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Really dumb question, but would this be possible, with or without practicality? Drill a hole in them, perhaps?

2
  • Do you mean cable or hydraulic? I assumed you meant cable, but there's already an answer assuming hydraulic
    – Chris H
    Commented May 11, 2022 at 12:46
  • How are your workshop skills? Modifying existing brake levers would require decent accuracy, not a bodge job. Brakes are kinda important.
    – Criggie
    Commented May 11, 2022 at 22:19

2 Answers 2

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It's possible, unequivocally. The first ones were just this, run by Dieter Runkel.

1995 runkel levers

The specifics of how you would do it depend on the levers you're working with. Generally speaking it's going to involve making a little counterbore for the housing on the lever part and removing some of the internal parts (the cable head cradle area etc) to make room for the cable. Whether it's safe or reasonable to do this is up to you.

Importantly, flatbar brake levers are nearly universally made to clamp to a 22.2mm section of handlebar. Drop bars and aero base bars never have this diameter anywhere on them. The stem clamp area on drop bars can be 25.4, 25.8, 26.0, or 31.8, and the smaller section diameter is always 23.8. Depending on the bar and the rider's preference, you might clamp the aux lever to either the stem clamp area or the tapered down area. You will always need to modify the clamping radius of an aluminum 22.2mm part to do this; if you just squish it on, it will very likely crack sooner or later. Whether or not it has the material to give will be up to you to determine.

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  • 2
    the smaller section diameter is always 23.8 Not if it's not round ;-) Commented May 11, 2022 at 18:27
  • The cable routing looks a bit awkward
    – ojs
    Commented May 11, 2022 at 21:05
  • @ojs Yep, the cable routing situation wants to be awful. Commented May 11, 2022 at 21:08
  • (Although that's also usually true of off-the-shelf ones.) Commented May 11, 2022 at 21:08
  • Off the shelf levers are more or less seamless with cable under bar tape. For other routing options maybe not so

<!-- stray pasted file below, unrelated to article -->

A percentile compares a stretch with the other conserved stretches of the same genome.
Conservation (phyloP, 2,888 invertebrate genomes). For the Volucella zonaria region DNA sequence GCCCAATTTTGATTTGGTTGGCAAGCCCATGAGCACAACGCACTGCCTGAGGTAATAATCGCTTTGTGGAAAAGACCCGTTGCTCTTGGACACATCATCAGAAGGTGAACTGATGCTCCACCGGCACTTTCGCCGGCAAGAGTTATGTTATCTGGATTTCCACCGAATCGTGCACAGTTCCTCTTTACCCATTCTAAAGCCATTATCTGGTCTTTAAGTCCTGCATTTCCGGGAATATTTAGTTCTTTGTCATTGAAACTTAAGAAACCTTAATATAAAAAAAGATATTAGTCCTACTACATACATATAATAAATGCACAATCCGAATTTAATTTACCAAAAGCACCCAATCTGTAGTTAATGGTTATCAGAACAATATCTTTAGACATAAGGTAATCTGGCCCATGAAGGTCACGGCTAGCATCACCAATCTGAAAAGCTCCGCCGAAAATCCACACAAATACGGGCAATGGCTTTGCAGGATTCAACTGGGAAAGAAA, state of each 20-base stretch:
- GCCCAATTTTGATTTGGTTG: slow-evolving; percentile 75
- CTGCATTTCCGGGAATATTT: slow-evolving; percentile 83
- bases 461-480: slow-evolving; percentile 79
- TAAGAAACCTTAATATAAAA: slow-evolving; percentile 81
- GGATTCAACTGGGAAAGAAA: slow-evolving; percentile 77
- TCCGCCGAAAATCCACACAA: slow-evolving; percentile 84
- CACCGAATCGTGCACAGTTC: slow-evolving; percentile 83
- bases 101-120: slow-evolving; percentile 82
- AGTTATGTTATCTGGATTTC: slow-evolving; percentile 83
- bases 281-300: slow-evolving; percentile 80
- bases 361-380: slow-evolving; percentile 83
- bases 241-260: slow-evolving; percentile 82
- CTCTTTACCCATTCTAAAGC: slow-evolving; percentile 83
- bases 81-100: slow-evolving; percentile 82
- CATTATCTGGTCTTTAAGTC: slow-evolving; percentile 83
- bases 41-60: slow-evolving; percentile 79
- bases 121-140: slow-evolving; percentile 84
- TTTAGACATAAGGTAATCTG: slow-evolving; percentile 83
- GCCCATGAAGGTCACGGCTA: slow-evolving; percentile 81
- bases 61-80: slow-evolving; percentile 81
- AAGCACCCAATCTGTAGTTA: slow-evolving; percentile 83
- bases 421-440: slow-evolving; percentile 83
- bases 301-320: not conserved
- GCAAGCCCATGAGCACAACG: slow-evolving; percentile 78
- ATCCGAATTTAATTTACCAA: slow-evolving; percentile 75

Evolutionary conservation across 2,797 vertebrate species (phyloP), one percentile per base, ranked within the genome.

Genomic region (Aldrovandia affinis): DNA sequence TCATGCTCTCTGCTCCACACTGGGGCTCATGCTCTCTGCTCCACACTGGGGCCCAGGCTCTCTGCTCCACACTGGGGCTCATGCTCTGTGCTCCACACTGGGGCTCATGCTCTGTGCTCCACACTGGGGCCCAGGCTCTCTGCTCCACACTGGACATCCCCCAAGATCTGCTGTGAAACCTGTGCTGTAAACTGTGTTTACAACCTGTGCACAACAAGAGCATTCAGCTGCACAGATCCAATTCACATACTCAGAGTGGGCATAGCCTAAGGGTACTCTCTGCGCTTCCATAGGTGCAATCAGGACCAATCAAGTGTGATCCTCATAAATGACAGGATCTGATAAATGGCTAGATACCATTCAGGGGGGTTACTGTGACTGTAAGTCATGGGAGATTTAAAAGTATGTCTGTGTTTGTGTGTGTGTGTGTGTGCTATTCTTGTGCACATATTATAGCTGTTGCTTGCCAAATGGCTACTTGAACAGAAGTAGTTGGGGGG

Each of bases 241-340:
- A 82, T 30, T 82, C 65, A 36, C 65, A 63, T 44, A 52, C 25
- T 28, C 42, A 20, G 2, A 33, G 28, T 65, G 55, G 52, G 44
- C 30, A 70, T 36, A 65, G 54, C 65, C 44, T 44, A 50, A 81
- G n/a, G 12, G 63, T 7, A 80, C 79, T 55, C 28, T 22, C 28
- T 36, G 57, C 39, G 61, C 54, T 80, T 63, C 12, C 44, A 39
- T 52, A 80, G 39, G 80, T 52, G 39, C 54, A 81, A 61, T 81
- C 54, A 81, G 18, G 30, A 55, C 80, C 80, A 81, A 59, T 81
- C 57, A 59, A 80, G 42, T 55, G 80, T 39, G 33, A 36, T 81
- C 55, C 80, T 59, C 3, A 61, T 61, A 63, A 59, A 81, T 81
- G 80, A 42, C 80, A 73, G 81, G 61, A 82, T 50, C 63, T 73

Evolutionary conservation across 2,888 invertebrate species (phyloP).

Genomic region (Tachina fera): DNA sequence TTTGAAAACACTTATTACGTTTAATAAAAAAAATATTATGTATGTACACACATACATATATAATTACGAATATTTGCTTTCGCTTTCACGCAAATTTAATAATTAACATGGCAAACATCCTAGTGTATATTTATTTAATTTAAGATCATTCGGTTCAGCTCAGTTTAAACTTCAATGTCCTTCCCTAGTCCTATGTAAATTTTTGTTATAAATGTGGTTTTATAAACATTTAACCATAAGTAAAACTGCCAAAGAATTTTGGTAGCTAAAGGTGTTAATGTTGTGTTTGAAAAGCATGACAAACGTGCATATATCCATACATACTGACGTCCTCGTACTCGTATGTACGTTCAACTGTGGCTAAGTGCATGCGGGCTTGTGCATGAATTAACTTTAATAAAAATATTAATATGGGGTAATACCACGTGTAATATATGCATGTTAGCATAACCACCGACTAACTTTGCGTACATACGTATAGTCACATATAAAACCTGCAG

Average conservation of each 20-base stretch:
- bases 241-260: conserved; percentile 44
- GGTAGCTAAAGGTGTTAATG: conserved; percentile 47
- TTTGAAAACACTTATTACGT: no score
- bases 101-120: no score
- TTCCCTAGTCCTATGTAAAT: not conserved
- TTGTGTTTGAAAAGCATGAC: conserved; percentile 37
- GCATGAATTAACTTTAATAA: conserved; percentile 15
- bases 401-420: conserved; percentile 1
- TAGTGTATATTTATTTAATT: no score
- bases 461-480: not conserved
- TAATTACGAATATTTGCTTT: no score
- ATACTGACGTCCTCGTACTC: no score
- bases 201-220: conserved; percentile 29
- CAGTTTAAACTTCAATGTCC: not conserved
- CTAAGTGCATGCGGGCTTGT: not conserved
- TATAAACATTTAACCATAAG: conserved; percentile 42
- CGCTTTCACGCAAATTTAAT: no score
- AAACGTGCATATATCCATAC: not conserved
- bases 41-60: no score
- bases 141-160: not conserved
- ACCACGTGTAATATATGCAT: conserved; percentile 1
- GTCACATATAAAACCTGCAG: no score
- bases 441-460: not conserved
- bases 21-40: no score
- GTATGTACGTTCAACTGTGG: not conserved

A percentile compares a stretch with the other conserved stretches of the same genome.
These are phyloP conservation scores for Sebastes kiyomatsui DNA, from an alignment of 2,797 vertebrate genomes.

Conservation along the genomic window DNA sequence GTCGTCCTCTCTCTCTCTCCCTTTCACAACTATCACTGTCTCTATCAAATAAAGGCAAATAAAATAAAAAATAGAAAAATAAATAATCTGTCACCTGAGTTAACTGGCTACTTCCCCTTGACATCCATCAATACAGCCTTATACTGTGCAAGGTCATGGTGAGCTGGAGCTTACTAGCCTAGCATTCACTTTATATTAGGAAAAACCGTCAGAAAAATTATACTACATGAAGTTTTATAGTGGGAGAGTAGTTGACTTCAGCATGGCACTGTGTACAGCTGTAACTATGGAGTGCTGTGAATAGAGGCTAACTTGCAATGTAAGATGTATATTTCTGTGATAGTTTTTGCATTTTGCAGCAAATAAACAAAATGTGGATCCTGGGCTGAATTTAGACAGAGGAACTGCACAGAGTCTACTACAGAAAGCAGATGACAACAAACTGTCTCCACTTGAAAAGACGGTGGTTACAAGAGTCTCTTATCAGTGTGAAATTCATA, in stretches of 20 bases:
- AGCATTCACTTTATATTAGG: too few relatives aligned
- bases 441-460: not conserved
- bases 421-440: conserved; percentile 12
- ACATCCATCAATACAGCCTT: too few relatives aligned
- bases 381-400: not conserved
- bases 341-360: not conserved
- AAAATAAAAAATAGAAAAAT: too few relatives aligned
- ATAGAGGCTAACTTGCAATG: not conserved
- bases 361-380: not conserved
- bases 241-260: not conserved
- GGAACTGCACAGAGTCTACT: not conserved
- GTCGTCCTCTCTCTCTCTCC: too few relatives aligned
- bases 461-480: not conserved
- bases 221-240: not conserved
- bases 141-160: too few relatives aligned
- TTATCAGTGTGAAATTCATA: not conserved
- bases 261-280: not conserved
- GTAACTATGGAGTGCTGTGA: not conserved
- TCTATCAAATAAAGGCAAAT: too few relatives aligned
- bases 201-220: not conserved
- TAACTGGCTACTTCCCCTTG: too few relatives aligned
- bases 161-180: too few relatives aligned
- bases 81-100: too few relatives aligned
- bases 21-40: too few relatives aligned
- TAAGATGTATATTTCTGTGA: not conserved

– ojs
    Commented May 11, 2022 at 21:11
3

It's not feasible.

I'm not saying it couldn't be done with levers means for cable brakes, but it would be really rather hard and/or cost more than just buying interrupter levers.

Park Tools page on interrupter levers says:

The in-line lever pushes on the housing, effectively making it longer,

while standard levers pull on the inner cable. The pictures at that article show how in-line levers are different.

To do that they catch a cable end stop, but the end of the cable in your case is in the brifter so there's nothing to get hold of. Thus you'd have to design and fabricate something suitable (it might be possible to clamp the cable, with some considerable force). Bear in mind this is a safety-critical system and not something you want to fail, even if the failure doesn't prevent the main brake lever from working.

Problem Solvers make a device to control one brake with two levers (and a similar device to control two brakes with one lever). That starts getting interesting, but then you get into issues of differing cable pull between drop-bar and flat-bar brake levers, which need to be matched to appropriate brakes. It might be possible with levers for cantilever brakes, looking at the accepted answer there. It might also be possible to provide adequate braking performance for what you're riding even with the wrong pull, but it would take an expensive experiment to find out. When I say expensive, a single Problem Solvers brake doubler costs 4× as much as a pair of inline levers.

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  • Thanks for the answer! Yeah I figured it probably won't work since the mechanisms are different, but I thought that if you could use interrupters as your main levers that maybe it might be possible to do it the other way around. The cable doubler from Problem Solvers is very interesting!
    – Shidouuu
    Commented May 11, 2022 at 17:22

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